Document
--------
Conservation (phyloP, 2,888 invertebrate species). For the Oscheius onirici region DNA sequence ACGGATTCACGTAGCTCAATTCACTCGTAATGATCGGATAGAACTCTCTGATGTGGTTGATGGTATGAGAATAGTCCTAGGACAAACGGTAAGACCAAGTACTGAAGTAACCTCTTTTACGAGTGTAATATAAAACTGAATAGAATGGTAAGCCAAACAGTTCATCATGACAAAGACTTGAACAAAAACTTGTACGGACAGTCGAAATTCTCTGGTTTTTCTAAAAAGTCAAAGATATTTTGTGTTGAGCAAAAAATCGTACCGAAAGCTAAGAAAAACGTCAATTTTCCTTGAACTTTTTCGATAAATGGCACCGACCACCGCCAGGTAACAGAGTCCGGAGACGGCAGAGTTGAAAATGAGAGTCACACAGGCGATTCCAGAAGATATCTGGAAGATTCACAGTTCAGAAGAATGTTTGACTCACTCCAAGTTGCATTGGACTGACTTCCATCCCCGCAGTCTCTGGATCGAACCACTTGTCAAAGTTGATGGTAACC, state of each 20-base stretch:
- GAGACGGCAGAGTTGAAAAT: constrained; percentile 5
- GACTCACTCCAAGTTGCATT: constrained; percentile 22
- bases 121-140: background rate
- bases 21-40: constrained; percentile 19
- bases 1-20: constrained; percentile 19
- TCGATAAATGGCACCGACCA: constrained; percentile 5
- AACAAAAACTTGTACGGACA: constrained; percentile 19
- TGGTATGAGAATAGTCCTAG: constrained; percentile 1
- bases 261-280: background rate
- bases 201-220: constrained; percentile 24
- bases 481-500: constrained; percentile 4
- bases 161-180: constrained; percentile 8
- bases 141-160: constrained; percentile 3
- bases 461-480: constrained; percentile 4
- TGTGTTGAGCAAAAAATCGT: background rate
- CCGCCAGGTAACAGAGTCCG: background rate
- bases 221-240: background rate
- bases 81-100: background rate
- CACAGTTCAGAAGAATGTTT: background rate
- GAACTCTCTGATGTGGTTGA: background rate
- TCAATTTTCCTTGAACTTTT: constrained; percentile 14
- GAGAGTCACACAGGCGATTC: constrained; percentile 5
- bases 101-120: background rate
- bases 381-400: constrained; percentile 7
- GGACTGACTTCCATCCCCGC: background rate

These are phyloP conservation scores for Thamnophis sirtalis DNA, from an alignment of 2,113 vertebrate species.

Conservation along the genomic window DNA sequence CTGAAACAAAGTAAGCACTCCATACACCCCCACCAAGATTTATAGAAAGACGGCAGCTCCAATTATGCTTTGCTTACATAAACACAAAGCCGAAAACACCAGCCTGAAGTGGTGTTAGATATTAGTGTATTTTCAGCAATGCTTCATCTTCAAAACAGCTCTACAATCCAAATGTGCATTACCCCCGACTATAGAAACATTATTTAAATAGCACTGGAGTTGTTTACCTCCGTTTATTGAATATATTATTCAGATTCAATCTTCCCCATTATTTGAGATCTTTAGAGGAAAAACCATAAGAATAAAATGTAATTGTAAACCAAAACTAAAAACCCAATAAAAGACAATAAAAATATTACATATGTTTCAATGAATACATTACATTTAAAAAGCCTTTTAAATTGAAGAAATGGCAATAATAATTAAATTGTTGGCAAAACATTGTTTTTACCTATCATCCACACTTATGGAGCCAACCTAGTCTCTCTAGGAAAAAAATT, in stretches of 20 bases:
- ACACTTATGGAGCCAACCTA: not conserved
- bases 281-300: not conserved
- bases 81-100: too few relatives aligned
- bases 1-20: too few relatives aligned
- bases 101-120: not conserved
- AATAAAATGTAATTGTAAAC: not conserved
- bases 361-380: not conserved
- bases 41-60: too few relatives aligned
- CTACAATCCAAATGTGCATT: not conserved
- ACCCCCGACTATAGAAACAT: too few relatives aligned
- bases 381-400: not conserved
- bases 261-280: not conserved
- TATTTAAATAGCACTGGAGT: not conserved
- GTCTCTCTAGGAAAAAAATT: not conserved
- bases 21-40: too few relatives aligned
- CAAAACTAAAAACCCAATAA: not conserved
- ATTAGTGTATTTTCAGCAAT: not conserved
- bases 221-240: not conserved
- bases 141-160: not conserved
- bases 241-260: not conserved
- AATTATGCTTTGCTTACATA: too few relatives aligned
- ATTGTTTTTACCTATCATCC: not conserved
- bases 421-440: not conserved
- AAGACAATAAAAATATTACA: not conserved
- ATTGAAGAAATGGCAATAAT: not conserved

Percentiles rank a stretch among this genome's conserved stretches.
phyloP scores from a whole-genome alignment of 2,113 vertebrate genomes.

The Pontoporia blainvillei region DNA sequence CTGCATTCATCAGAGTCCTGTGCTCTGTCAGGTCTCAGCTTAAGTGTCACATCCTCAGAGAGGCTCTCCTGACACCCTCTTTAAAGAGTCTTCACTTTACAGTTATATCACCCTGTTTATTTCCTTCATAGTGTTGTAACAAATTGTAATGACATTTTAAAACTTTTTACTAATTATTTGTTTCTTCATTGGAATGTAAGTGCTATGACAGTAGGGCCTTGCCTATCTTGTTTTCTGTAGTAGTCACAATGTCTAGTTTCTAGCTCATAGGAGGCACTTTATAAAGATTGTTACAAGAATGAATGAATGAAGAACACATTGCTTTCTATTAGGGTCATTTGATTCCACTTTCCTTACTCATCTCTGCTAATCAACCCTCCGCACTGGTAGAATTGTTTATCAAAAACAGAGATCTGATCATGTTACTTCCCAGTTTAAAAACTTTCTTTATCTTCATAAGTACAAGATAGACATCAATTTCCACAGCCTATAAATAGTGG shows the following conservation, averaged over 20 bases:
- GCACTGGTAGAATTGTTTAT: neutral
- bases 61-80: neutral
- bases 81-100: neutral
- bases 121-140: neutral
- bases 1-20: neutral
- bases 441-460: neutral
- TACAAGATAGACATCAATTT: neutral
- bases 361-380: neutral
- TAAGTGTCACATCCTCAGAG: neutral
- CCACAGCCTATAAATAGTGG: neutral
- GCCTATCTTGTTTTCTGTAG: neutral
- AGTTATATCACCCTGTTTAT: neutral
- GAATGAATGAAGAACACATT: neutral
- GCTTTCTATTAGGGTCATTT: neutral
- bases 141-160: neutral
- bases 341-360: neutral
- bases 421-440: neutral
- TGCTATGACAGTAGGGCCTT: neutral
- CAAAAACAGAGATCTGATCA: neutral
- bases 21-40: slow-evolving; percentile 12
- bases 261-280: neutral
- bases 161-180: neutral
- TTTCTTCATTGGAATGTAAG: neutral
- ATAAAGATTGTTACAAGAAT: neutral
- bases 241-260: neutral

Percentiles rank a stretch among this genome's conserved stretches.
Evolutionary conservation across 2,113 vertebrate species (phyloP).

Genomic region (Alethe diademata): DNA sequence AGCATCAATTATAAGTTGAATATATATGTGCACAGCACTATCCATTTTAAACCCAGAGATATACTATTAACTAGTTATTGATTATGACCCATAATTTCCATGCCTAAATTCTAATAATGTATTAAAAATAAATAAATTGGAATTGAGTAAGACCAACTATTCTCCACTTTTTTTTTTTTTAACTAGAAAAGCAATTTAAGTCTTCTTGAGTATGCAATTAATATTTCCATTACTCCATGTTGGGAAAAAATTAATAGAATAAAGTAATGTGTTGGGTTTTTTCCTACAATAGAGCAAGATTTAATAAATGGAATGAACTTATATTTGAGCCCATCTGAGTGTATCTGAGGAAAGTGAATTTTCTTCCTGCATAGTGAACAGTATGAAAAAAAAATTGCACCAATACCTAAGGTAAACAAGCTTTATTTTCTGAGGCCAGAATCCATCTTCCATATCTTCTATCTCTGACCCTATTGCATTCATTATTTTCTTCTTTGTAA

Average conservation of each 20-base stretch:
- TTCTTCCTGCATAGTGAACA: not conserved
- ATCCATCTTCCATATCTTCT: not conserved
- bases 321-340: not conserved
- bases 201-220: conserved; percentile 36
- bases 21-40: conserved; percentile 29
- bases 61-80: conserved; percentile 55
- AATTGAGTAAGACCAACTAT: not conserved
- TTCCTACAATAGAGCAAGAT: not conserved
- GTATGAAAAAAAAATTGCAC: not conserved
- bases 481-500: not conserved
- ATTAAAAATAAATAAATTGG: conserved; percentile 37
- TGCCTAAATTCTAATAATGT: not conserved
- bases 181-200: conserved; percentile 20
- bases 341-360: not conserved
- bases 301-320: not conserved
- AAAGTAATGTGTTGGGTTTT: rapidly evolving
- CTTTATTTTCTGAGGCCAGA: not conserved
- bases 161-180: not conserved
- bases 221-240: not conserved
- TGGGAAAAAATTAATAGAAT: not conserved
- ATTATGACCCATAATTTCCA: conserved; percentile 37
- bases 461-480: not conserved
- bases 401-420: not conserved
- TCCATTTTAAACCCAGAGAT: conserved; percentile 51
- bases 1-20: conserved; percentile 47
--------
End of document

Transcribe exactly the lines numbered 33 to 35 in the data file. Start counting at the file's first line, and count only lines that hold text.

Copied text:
- bases 101-120: not conserved
- AATAAAATGTAATTGTAAAC: not conserved
- bases 361-380: not conserved